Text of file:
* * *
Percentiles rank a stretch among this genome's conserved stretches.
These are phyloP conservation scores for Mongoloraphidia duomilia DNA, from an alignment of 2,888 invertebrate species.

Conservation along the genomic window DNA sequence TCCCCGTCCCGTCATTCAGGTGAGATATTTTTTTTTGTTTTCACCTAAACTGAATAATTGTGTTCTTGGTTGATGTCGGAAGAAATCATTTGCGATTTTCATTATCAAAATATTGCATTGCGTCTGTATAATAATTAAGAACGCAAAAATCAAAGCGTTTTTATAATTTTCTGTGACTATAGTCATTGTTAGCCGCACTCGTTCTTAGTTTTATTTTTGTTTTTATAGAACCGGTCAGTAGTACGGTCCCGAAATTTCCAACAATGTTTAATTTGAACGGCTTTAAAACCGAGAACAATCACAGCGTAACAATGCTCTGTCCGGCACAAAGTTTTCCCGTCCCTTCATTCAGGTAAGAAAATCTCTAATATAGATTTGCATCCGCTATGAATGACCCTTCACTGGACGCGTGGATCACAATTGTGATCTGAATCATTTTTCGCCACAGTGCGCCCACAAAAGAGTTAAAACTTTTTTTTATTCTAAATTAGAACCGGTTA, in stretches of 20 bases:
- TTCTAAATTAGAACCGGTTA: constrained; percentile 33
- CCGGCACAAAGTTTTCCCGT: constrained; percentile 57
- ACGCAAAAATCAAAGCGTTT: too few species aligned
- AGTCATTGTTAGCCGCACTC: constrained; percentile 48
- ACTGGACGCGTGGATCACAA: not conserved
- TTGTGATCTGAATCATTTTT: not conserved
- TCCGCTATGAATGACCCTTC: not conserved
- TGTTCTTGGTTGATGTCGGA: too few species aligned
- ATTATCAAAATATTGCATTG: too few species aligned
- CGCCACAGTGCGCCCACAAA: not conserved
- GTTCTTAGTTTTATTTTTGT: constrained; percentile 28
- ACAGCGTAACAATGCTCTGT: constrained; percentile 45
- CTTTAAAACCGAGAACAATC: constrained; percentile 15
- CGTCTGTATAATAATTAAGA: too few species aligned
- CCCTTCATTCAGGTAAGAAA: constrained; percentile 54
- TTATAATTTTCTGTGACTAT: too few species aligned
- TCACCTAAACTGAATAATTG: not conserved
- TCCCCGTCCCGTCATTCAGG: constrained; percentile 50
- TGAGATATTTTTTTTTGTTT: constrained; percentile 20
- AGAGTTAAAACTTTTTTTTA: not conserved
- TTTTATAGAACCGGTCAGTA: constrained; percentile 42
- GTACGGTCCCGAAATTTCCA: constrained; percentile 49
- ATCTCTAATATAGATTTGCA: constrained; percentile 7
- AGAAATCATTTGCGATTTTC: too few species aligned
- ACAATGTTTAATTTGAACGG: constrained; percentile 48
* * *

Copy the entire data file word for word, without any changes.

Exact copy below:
Percentiles rank a stretch among this genome's conserved stretches.
These are phyloP conservation scores for Mongoloraphidia duomilia DNA, from an alignment of 2,888 invertebrate species.

Conservation along the genomic window DNA sequence TCCCCGTCCCGTCATTCAGGTGAGATATTTTTTTTTGTTTTCACCTAAACTGAATAATTGTGTTCTTGGTTGATGTCGGAAGAAATCATTTGCGATTTTCATTATCAAAATATTGCATTGCGTCTGTATAATAATTAAGAACGCAAAAATCAAAGCGTTTTTATAATTTTCTGTGACTATAGTCATTGTTAGCCGCACTCGTTCTTAGTTTTATTTTTGTTTTTATAGAACCGGTCAGTAGTACGGTCCCGAAATTTCCAACAATGTTTAATTTGAACGGCTTTAAAACCGAGAACAATCACAGCGTAACAATGCTCTGTCCGGCACAAAGTTTTCCCGTCCCTTCATTCAGGTAAGAAAATCTCTAATATAGATTTGCATCCGCTATGAATGACCCTTCACTGGACGCGTGGATCACAATTGTGATCTGAATCATTTTTCGCCACAGTGCGCCCACAAAAGAGTTAAAACTTTTTTTTATTCTAAATTAGAACCGGTTA, in stretches of 20 bases:
- TTCTAAATTAGAACCGGTTA: constrained; percentile 33
- CCGGCACAAAGTTTTCCCGT: constrained; percentile 57
- ACGCAAAAATCAAAGCGTTT: too few species aligned
- AGTCATTGTTAGCCGCACTC: constrained; percentile 48
- ACTGGACGCGTGGATCACAA: not conserved
- TTGTGATCTGAATCATTTTT: not conserved
- TCCGCTATGAATGACCCTTC: not conserved
- TGTTCTTGGTTGATGTCGGA: too few species aligned
- ATTATCAAAATATTGCATTG: too few species aligned
- CGCCACAGTGCGCCCACAAA: not conserved
- GTTCTTAGTTTTATTTTTGT: constrained; percentile 28
- ACAGCGTAACAATGCTCTGT: constrained; percentile 45
- CTTTAAAACCGAGAACAATC: constrained; percentile 15
- CGTCTGTATAATAATTAAGA: too few species aligned
- CCCTTCATTCAGGTAAGAAA: constrained; percentile 54
- TTATAATTTTCTGTGACTAT: too few species aligned
- TCACCTAAACTGAATAATTG: not conserved
- TCCCCGTCCCGTCATTCAGG: constrained; percentile 50
- TGAGATATTTTTTTTTGTTT: constrained; percentile 20
- AGAGTTAAAACTTTTTTTTA: not conserved
- TTTTATAGAACCGGTCAGTA: constrained; percentile 42
- GTACGGTCCCGAAATTTCCA: constrained; percentile 49
- ATCTCTAATATAGATTTGCA: constrained; percentile 7
- AGAAATCATTTGCGATTTTC: too few species aligned
- ACAATGTTTAATTTGAACGG: constrained; percentile 48